I thought I’d do something a little different today in that I would tell you about this gorgeous little house I found, it is located in Japan.

Called the Inside-Outside house, there are some parts of the house where rain falls on the inside.

The house was constructed for a couple and their 2 cats and consists of an enclosed core of bedrooms and living rooms, surrounded by an outer shell.

As opposed to a house designed for humans, with the cats being incidental, the house was designed to encourage a co-existence between humans and animals. Uniquely this resulted in a house where certain rooms feel like they are located outside. Resulting in “a house inside which you feel being outside.”

The outside of the building was designed with an irregular courtyard in accordance with the irregularly-shaped site. Both the roof and walls of the building have carefully placed openings, through which light, wind or rain could enter into the building.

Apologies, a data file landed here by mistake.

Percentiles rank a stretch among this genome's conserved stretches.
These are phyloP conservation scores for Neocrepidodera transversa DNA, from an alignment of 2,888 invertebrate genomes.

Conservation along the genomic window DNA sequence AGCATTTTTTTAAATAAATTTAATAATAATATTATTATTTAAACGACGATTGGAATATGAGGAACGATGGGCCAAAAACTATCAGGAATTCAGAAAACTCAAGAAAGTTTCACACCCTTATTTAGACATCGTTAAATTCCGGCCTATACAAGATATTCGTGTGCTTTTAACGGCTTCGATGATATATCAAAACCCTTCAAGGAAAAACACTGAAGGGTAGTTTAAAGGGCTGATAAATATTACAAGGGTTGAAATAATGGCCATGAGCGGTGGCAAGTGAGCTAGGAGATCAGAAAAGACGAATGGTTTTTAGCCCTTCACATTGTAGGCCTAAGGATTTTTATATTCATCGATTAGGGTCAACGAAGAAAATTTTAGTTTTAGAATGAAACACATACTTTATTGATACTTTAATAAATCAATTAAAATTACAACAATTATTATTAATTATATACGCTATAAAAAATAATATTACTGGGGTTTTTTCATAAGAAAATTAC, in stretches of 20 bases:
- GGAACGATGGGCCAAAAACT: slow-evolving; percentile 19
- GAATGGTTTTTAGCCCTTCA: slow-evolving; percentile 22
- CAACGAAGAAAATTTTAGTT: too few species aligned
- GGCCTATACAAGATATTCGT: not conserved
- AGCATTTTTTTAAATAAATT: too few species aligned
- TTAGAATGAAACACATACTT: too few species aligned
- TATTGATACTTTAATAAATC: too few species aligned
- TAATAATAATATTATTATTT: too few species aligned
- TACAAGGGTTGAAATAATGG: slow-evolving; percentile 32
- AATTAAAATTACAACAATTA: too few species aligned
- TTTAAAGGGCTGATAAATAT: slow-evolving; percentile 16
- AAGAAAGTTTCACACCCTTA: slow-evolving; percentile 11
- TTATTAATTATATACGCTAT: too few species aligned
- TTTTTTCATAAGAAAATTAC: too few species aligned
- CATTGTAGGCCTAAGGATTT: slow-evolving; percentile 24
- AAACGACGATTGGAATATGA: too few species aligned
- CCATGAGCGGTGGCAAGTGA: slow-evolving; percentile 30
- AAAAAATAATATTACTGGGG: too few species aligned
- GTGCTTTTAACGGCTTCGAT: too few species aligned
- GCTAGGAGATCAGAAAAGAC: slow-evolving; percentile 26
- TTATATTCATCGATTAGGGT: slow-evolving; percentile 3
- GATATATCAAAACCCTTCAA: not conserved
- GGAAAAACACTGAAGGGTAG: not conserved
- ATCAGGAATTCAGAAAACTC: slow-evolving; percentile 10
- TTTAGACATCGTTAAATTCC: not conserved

The house, from the way it is constructed, encourages adaptation according to wind direction or rainfall changes. So the longer you live there, you learn where you won’t get wet. A significant amount of planing went into this house, the architects ensured that plants were planted in the ground under the open roof. The boxes for the bedroom and bathroom were put in the outer space; the living room is located above the bedroom box and the deck was placed above the bathroom box.

During seasons, both humans and cats live with a natural draft. On windy or chilly days, they stay in the indoor boxes or in the living room with the glass sliding doors closed. With people attempting to reduce energy consumption and to coexist with nature — we are encouraged to find new ways of living beyond our energy problems, which leads to important changes in human mental activities.

Construction: wooden-structure
Site: 149.59 m2
Building area: 59.23 m2
Floor area ratio: 91.15 m2
Building height: 5859 mm
No. of floors: 2
Building function: House
Planning data
Design: August 2009 – April 2010
Planning start (M/Y): August / 2009
Beginning of construction: May / 2010
Completion: September / 2010

Architects: Takeshi Hosaka

Author: Shirley Muswema